I recently received a speeding ticket (73 in a 55) in Texas. I didn't realize the speed had changed, but that is neither here nor there. The offense occurred on 2-27-2016; however, the officer listed the date on the ticket as 3-27-2016. I called the courts and they said that they could amend it and send me a new copy.

When an officer signs a ticket, he is saying that all information is correct; but if one piece of information, namely the date (an important fact) is incorrect, then I think there is reason to believe the rest could be incorrect as well.

Is this grounds for dismissal? Is this legal? Should I just pay the ticket because I would lose fighting it in court?

  • Was the rest of the info incorrect? – user3851 Mar 8 '16 at 16:41
  • Perhaps you could fight the ticket by establishing an alibi for yourself and your vehicle on March 27th. – phoog Mar 8 '16 at 16:49
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    Establishing an alibi should be pretty easy as that date has not occurred yet, unless the OP drives a DeLorean. – mikeazo Mar 8 '16 at 17:51
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    What will you say when the same officer signs a corrected ticket and you're charged with that instead? – Olathe Mar 18 '16 at 2:32
  • AFAIK, legal courts can do anything that legal courts support. – user2338816 Sep 30 '16 at 7:05

The officer is saying that he believes the information to be correct, but a clerical error or typo isn't a question of saying something that you don't believe to be correct, it is a question of incorrectly putting what the officer believes to paper, often in a context where the mistake is obvious, without an intent to mislead.

You would not prevail in court. Courts have broad authority to correct clerical errors even years after the fact. In civil actions in federal court this is authorized by Rule 60. But, almost all courts have this authority with respect to court process which includes traffic tickets.

Since it is clearly a typo, it would not cast doubt on the integrity or accuracy of other statements in the ticket. A typo reflects fat fingers, not dishonesty.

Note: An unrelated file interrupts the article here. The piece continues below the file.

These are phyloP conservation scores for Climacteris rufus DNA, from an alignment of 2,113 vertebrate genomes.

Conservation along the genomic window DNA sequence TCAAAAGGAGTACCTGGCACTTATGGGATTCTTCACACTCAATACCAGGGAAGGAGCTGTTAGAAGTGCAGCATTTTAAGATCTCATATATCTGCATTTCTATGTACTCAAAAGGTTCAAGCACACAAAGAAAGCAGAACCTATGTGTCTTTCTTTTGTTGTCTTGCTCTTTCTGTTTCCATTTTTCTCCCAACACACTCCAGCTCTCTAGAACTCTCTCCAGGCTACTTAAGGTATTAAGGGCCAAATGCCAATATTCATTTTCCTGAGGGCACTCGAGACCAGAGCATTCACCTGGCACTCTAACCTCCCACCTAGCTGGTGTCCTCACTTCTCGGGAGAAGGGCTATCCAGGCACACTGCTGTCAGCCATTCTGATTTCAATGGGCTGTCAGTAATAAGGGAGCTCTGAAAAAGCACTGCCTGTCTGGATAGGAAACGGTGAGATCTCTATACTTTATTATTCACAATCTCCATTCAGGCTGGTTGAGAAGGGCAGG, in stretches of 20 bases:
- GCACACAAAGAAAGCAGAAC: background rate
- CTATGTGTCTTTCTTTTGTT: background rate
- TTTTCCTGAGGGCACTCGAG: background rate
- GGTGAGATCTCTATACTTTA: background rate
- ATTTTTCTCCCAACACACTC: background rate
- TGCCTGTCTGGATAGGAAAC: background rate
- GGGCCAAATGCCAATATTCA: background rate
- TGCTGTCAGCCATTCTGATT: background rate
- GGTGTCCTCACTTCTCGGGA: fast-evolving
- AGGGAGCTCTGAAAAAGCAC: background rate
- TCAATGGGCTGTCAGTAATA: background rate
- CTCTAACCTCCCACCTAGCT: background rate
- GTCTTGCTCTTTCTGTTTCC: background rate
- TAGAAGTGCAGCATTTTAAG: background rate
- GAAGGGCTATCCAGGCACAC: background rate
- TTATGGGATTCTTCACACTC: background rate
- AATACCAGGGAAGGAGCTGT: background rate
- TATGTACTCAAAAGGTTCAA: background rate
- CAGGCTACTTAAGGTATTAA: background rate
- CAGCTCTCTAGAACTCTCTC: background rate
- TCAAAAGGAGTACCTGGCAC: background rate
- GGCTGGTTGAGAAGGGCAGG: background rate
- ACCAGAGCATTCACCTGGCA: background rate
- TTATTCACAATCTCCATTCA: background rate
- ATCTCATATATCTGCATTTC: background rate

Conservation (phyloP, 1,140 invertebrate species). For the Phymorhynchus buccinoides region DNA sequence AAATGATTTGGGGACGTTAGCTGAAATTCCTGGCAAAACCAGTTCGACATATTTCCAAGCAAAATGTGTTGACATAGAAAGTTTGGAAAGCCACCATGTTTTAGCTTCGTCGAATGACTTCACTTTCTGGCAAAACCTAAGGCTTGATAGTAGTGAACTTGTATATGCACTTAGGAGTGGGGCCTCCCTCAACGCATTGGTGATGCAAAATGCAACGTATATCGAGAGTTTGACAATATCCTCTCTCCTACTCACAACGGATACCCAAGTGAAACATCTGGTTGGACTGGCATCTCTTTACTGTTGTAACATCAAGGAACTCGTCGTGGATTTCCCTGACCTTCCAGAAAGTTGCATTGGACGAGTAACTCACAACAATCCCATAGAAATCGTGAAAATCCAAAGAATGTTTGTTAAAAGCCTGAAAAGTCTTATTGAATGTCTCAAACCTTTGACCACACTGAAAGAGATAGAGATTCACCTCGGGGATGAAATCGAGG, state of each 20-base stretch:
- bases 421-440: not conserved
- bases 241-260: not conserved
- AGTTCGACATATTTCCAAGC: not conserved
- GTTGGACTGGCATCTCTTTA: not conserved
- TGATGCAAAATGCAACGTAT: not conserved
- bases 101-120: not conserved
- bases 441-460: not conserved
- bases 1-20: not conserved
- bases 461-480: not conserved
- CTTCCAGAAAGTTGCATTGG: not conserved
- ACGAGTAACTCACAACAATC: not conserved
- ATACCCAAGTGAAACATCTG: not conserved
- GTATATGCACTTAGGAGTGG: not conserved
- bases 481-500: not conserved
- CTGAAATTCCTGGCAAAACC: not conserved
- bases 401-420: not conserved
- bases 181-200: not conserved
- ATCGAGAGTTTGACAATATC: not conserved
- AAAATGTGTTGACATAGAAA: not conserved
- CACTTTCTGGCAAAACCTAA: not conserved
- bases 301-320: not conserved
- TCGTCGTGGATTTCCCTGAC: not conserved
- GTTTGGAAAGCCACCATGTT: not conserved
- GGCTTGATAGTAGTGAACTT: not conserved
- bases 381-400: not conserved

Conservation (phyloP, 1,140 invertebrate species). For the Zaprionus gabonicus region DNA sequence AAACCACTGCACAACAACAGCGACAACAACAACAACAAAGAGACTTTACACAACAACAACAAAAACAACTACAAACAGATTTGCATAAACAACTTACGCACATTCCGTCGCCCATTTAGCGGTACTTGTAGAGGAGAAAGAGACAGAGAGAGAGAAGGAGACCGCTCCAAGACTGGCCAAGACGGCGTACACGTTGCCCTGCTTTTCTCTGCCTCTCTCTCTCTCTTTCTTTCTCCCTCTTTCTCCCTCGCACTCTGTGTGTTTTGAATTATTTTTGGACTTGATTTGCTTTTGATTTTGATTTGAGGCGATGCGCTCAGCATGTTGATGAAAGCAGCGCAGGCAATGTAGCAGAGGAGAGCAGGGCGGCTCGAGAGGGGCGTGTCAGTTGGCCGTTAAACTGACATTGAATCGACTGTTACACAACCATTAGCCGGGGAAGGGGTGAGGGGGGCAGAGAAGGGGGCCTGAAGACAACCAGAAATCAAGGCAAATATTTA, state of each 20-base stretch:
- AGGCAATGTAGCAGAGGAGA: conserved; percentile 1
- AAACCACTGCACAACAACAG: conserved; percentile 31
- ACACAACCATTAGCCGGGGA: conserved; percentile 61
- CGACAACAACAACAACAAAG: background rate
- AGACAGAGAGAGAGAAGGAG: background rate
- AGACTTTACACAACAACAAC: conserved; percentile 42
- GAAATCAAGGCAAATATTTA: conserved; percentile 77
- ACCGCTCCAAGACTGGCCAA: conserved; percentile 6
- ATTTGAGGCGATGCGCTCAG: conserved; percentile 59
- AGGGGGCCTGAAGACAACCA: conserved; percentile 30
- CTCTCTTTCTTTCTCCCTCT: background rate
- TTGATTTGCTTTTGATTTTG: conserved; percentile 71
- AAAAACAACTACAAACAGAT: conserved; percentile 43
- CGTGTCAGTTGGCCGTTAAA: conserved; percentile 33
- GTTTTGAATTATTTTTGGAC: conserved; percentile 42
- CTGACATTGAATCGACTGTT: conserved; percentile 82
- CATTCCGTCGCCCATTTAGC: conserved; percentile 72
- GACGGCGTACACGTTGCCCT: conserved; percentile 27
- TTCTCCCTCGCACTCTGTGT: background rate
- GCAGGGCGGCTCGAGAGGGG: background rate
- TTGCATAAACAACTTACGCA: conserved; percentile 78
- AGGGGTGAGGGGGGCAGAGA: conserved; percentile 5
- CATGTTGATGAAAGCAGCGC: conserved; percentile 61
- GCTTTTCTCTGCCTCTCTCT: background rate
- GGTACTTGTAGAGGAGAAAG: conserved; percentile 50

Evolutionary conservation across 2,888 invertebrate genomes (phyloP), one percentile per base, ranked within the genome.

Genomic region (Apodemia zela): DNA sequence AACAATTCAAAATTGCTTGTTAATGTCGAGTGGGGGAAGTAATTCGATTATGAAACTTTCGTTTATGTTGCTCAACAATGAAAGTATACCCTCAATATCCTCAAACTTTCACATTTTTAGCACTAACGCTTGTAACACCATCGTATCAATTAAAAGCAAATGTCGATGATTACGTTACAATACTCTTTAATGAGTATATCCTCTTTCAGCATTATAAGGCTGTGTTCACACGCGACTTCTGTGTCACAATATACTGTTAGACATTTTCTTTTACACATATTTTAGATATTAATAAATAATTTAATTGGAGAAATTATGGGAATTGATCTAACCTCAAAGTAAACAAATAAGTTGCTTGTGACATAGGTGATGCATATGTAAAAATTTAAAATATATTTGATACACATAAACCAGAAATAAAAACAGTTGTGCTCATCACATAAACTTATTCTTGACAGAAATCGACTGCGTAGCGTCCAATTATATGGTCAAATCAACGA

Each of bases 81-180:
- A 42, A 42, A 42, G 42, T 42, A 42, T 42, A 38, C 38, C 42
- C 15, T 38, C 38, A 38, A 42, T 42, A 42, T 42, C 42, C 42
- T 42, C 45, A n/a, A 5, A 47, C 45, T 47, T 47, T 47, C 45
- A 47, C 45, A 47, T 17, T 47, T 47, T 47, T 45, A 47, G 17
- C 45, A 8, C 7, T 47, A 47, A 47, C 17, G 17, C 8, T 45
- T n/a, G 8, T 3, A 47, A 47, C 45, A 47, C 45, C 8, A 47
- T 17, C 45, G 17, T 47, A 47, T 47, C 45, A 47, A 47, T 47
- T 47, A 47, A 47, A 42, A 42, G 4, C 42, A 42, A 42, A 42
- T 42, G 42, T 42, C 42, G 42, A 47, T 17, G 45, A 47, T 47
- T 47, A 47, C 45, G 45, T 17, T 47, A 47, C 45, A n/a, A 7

• Actually, you could prevail in court, depending on the jurisdiction, how busy the court is, how serious the offence. Things like this get kicked all the time - because its "too hard". (I've gotten off a ticket because they put XXX place instead of XXX road on it, and got flumoxed when I actually appeared and pleaded not guilty!) – davidgo Feb 5 '17 at 3:00

You shouldn't have asked that the ticket be amended. You should have taken it to trial and then shown how the officer made the mistake. They could always say it was just a mistake, but then you could argue to the jury (or judge) that if the officer made that mistake, he could have been mistaken with your speed too.

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    You could argue a lot of things. That doesn't make them relevant, and even if relevant, that doesn't make them useful to present or likely to succeed. – Nij Feb 3 '17 at 10:01
  • In traffic courts in Texas, which is the state the OP mentioned, most traffic tickets are heard in JP or municipal courts before a judge that is probably not even an attorney. A person can get away with lots of things there. I still say that asking that the ticket be amended is like asking for what the OP is being accused of to be clarified. – mark b Feb 3 '17 at 17:36

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